The primary risk factors for AMD include increasing age, smoking, race (much more common in Caucasians), genetic factors and diet. The Age-Related Eye Disease Studies (AREDS) demonstrated the benefit of vitamin supplementation in reducing the risk of progression to wet AMD by ~20 to 25 percent over five years. Exactly who should use AREDS vitamins is a common cause of confusion. Vitamins should only be recommended to patients with intermediate or advanced AMD. No benefit was seen in patients without AMD or with early dry AMD. The original AREDS formulation included high doses of vitamins C and E, beta-carotene, as well as zinc and copper. However, beta-carotene has been linked to an increased risk of lung cancer in patients with a history of smoking. Therefore, beta-carotene was replaced with lutein and zeaxanthanin, two macular pigment molecules, in AREDS2, which is the currently recommended supplement. Omega-3 fatty acids also were studied in AREDS2 but were not found to provide any further benefit when combined with the other supplements.

 Wet AMD develops in approximately 10 percent of cases. Disruption of the barrier layer, Bruchs’ membrane, which separates the neurosensory retina from the underlying vasculature, the choroid, leads to growth of new blood vessels under or into the retina. These new blood vessels often leak and bleed resulting in retinal damage and vision loss (see image, top right). This process, known as choroidal neovascularization, is the hallmark of wet AMD and can cause significant vision loss very quickly. Choroidal neovascularization is largely driven by a protein called vascular endothelial growth factor (VEGF), and inhibiting this protein has revolutionized the treatment of wet AMD. I’ve been fortunate to train and now practice in the anti-VEGF era, in which patients with wet AMD have an excellent chance of maintaining vision. In fact, up to a third of eyes can experience visual improvement with these treatments.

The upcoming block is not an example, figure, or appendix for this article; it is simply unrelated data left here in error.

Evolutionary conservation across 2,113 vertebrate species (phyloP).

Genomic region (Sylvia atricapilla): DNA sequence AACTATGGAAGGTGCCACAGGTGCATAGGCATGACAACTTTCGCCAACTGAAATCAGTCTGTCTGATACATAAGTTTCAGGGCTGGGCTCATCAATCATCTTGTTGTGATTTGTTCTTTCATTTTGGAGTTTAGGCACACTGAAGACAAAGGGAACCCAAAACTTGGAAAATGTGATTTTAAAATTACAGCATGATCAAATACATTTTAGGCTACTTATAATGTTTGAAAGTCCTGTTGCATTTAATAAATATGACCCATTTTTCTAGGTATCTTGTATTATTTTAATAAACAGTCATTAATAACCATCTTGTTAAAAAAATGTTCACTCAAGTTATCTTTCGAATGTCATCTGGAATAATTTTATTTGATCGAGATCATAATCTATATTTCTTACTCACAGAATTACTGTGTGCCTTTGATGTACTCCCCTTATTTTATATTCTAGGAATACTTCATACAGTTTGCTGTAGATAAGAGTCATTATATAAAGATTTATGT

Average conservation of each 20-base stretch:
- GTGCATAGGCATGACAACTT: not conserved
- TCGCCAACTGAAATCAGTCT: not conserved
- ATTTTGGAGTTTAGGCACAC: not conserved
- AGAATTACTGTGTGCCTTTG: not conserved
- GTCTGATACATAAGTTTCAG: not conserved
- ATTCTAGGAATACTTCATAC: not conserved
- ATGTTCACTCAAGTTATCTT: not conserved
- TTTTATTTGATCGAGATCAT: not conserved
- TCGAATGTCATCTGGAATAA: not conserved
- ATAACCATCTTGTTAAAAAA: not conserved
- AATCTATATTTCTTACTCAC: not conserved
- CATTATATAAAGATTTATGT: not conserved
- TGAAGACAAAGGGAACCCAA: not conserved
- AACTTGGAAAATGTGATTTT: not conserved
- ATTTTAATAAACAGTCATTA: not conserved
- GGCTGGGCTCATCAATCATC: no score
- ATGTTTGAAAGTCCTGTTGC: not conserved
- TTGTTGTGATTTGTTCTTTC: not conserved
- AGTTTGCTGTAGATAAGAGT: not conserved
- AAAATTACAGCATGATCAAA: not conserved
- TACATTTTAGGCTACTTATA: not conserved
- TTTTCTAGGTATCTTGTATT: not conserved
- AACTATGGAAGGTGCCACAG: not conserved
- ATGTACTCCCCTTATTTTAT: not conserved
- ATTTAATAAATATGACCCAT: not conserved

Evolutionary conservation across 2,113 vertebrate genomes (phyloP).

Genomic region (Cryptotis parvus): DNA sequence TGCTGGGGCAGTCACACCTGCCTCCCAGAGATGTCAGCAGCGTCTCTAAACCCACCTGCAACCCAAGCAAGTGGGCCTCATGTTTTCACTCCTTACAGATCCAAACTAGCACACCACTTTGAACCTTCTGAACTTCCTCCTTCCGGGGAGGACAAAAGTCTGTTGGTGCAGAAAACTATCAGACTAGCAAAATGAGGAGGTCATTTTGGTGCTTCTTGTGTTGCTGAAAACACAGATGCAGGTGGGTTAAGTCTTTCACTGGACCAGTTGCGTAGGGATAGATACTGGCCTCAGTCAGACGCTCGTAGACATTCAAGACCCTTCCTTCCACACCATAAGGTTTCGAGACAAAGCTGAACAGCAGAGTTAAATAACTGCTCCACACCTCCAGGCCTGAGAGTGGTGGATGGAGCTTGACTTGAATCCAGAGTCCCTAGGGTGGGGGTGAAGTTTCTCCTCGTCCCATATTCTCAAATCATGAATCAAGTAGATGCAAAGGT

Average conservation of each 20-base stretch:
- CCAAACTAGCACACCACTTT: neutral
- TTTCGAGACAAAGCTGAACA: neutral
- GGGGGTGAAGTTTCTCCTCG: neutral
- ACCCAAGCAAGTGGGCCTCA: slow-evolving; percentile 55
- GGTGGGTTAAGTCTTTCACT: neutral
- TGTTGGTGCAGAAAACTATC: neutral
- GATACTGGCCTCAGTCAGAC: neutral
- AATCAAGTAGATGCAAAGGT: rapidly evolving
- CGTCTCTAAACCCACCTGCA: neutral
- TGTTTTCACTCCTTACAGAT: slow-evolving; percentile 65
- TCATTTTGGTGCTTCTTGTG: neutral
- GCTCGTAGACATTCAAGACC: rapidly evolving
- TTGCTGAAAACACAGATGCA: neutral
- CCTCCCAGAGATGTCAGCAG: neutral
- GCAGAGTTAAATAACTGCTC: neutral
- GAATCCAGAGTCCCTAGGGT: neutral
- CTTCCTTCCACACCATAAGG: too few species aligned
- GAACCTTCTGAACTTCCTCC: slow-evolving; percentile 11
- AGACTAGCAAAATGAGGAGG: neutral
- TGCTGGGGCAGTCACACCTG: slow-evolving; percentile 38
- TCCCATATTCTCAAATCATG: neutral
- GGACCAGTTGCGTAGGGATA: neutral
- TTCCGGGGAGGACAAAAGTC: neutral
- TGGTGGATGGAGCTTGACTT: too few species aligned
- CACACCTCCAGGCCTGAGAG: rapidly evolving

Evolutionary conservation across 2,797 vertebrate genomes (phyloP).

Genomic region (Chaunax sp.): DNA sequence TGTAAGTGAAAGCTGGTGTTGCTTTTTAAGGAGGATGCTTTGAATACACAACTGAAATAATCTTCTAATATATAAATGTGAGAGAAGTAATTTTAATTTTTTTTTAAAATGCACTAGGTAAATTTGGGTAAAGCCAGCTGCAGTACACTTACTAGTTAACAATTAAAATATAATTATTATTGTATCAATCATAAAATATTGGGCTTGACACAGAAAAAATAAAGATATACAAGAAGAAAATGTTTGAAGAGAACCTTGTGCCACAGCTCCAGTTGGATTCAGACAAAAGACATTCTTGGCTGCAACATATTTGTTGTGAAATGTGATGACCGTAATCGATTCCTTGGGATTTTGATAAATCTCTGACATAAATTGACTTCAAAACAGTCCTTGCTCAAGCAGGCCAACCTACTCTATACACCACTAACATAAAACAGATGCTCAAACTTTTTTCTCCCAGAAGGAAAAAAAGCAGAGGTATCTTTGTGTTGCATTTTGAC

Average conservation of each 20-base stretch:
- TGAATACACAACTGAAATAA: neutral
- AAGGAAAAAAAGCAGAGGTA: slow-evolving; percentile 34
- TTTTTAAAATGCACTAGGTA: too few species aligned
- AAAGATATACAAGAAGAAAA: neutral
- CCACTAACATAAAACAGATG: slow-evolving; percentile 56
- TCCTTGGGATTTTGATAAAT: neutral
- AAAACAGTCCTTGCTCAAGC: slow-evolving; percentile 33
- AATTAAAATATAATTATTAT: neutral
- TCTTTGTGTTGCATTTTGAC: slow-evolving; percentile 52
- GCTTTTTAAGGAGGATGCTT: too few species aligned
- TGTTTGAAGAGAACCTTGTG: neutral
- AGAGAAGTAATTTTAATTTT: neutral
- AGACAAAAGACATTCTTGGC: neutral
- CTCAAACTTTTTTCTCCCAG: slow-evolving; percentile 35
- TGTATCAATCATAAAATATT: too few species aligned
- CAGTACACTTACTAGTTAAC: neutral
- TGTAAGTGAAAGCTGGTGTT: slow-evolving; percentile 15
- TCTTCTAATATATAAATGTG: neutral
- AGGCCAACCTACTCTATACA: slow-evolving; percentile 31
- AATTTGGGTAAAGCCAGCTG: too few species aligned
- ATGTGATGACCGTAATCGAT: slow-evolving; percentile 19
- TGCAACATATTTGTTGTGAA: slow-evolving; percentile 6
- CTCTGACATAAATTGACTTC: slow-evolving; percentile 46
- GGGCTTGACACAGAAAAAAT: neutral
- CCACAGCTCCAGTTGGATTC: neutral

Despite these successes, anti-VEGF therapy poses a significant treatment burden on patients, especially those with multiple comorbidities, because it often requires visits to the retina clinic every one to three months for intravitreal injections to maintain vision. While not yet available, new treatment options are on the horizon, including injectable medications that may last longer and require fewer treatments, a surgically implanted refillable reservoir for medication that can be refilled in the office potentially as infrequently as biyearly, as well as gene therapies targeted at long-term production of VEGF inhibitors.